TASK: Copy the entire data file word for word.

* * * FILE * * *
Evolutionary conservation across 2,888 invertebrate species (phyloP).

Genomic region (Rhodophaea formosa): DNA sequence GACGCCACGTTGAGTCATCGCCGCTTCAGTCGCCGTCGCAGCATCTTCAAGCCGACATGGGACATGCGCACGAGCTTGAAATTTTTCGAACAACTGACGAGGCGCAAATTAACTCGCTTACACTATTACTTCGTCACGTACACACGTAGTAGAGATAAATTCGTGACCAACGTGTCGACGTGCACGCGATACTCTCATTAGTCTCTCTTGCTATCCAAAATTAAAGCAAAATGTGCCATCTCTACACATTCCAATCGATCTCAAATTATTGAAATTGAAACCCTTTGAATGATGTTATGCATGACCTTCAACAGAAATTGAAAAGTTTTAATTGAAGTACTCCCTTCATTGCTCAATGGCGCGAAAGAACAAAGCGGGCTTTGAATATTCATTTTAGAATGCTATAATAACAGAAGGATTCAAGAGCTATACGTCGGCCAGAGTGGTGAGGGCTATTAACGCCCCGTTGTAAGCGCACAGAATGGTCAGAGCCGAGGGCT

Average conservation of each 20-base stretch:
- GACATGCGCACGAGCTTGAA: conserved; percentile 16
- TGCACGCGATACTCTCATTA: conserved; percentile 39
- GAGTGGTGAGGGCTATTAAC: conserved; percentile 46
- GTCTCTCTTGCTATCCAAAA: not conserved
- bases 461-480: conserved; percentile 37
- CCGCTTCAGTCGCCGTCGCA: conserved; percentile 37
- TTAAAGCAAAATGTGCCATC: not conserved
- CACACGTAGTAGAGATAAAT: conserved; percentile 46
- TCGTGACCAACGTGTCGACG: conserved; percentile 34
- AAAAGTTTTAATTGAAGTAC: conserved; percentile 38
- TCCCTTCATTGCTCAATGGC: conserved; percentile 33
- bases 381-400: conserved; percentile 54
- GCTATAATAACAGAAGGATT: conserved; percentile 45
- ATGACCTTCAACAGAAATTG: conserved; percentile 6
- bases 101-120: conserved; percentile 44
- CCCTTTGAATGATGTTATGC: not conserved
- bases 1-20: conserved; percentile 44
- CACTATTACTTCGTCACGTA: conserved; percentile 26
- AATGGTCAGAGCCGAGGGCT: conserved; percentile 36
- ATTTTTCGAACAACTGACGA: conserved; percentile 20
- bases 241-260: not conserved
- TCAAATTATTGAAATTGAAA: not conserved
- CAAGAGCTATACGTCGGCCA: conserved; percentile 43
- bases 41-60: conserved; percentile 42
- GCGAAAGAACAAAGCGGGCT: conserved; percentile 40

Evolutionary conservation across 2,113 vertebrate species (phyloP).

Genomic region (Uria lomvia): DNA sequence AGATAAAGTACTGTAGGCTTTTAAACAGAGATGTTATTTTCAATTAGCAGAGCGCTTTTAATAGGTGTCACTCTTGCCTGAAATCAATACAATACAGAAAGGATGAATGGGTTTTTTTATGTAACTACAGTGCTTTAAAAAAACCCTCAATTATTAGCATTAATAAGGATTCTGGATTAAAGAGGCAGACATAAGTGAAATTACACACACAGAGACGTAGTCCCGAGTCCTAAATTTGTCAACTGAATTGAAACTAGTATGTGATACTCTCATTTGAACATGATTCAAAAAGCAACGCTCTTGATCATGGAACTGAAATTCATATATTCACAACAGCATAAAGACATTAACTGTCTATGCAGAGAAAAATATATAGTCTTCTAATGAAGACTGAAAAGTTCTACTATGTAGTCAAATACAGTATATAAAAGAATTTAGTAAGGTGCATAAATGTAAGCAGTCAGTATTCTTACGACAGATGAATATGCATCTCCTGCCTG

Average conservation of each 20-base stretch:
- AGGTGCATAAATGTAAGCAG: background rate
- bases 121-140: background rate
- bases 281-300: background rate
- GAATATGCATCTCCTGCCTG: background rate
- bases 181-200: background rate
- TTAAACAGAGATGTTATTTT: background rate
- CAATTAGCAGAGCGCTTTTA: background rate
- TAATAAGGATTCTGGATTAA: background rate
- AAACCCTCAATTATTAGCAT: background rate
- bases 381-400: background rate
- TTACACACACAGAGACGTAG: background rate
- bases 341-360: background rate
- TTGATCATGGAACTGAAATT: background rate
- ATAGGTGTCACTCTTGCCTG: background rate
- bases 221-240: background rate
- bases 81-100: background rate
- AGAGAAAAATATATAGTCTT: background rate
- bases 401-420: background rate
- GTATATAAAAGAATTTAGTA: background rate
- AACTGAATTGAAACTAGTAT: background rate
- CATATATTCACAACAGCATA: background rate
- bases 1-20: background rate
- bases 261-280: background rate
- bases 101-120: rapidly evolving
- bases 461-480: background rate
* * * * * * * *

Evolutionary conservation across 2,888 invertebrate species (phyloP).

Genomic region (Rhodophaea formosa): DNA sequence GACGCCACGTTGAGTCATCGCCGCTTCAGTCGCCGTCGCAGCATCTTCAAGCCGACATGGGACATGCGCACGAGCTTGAAATTTTTCGAACAACTGACGAGGCGCAAATTAACTCGCTTACACTATTACTTCGTCACGTACACACGTAGTAGAGATAAATTCGTGACCAACGTGTCGACGTGCACGCGATACTCTCATTAGTCTCTCTTGCTATCCAAAATTAAAGCAAAATGTGCCATCTCTACACATTCCAATCGATCTCAAATTATTGAAATTGAAACCCTTTGAATGATGTTATGCATGACCTTCAACAGAAATTGAAAAGTTTTAATTGAAGTACTCCCTTCATTGCTCAATGGCGCGAAAGAACAAAGCGGGCTTTGAATATTCATTTTAGAATGCTATAATAACAGAAGGATTCAAGAGCTATACGTCGGCCAGAGTGGTGAGGGCTATTAACGCCCCGTTGTAAGCGCACAGAATGGTCAGAGCCGAGGGCT

Average conservation of each 20-base stretch:
- GACATGCGCACGAGCTTGAA: conserved; percentile 16
- TGCACGCGATACTCTCATTA: conserved; percentile 39
- GAGTGGTGAGGGCTATTAAC: conserved; percentile 46
- GTCTCTCTTGCTATCCAAAA: not conserved
- bases 461-480: conserved; percentile 37
- CCGCTTCAGTCGCCGTCGCA: conserved; percentile 37
- TTAAAGCAAAATGTGCCATC: not conserved
- CACACGTAGTAGAGATAAAT: conserved; percentile 46
- TCGTGACCAACGTGTCGACG: conserved; percentile 34
- AAAAGTTTTAATTGAAGTAC: conserved; percentile 38
- TCCCTTCATTGCTCAATGGC: conserved; percentile 33
- bases 381-400: conserved; percentile 54
- GCTATAATAACAGAAGGATT: conserved; percentile 45
- ATGACCTTCAACAGAAATTG: conserved; percentile 6
- bases 101-120: conserved; percentile 44
- CCCTTTGAATGATGTTATGC: not conserved
- bases 1-20: conserved; percentile 44
- CACTATTACTTCGTCACGTA: conserved; percentile 26
- AATGGTCAGAGCCGAGGGCT: conserved; percentile 36
- ATTTTTCGAACAACTGACGA: conserved; percentile 20
- bases 241-260: not conserved
- TCAAATTATTGAAATTGAAA: not conserved
- CAAGAGCTATACGTCGGCCA: conserved; percentile 43
- bases 41-60: conserved; percentile 42
- GCGAAAGAACAAAGCGGGCT: conserved; percentile 40

Evolutionary conservation across 2,113 vertebrate species (phyloP).

Genomic region (Uria lomvia): DNA sequence AGATAAAGTACTGTAGGCTTTTAAACAGAGATGTTATTTTCAATTAGCAGAGCGCTTTTAATAGGTGTCACTCTTGCCTGAAATCAATACAATACAGAAAGGATGAATGGGTTTTTTTATGTAACTACAGTGCTTTAAAAAAACCCTCAATTATTAGCATTAATAAGGATTCTGGATTAAAGAGGCAGACATAAGTGAAATTACACACACAGAGACGTAGTCCCGAGTCCTAAATTTGTCAACTGAATTGAAACTAGTATGTGATACTCTCATTTGAACATGATTCAAAAAGCAACGCTCTTGATCATGGAACTGAAATTCATATATTCACAACAGCATAAAGACATTAACTGTCTATGCAGAGAAAAATATATAGTCTTCTAATGAAGACTGAAAAGTTCTACTATGTAGTCAAATACAGTATATAAAAGAATTTAGTAAGGTGCATAAATGTAAGCAGTCAGTATTCTTACGACAGATGAATATGCATCTCCTGCCTG

Average conservation of each 20-base stretch:
- AGGTGCATAAATGTAAGCAG: background rate
- bases 121-140: background rate
- bases 281-300: background rate
- GAATATGCATCTCCTGCCTG: background rate
- bases 181-200: background rate
- TTAAACAGAGATGTTATTTT: background rate
- CAATTAGCAGAGCGCTTTTA: background rate
- TAATAAGGATTCTGGATTAA: background rate
- AAACCCTCAATTATTAGCAT: background rate
- bases 381-400: background rate
- TTACACACACAGAGACGTAG: background rate
- bases 341-360: background rate
- TTGATCATGGAACTGAAATT: background rate
- ATAGGTGTCACTCTTGCCTG: background rate
- bases 221-240: background rate
- bases 81-100: background rate
- AGAGAAAAATATATAGTCTT: background rate
- bases 401-420: background rate
- GTATATAAAAGAATTTAGTA: background rate
- AACTGAATTGAAACTAGTAT: background rate
- CATATATTCACAACAGCATA: background rate
- bases 1-20: background rate
- bases 261-280: background rate
- bases 101-120: rapidly evolving
- bases 461-480: background rate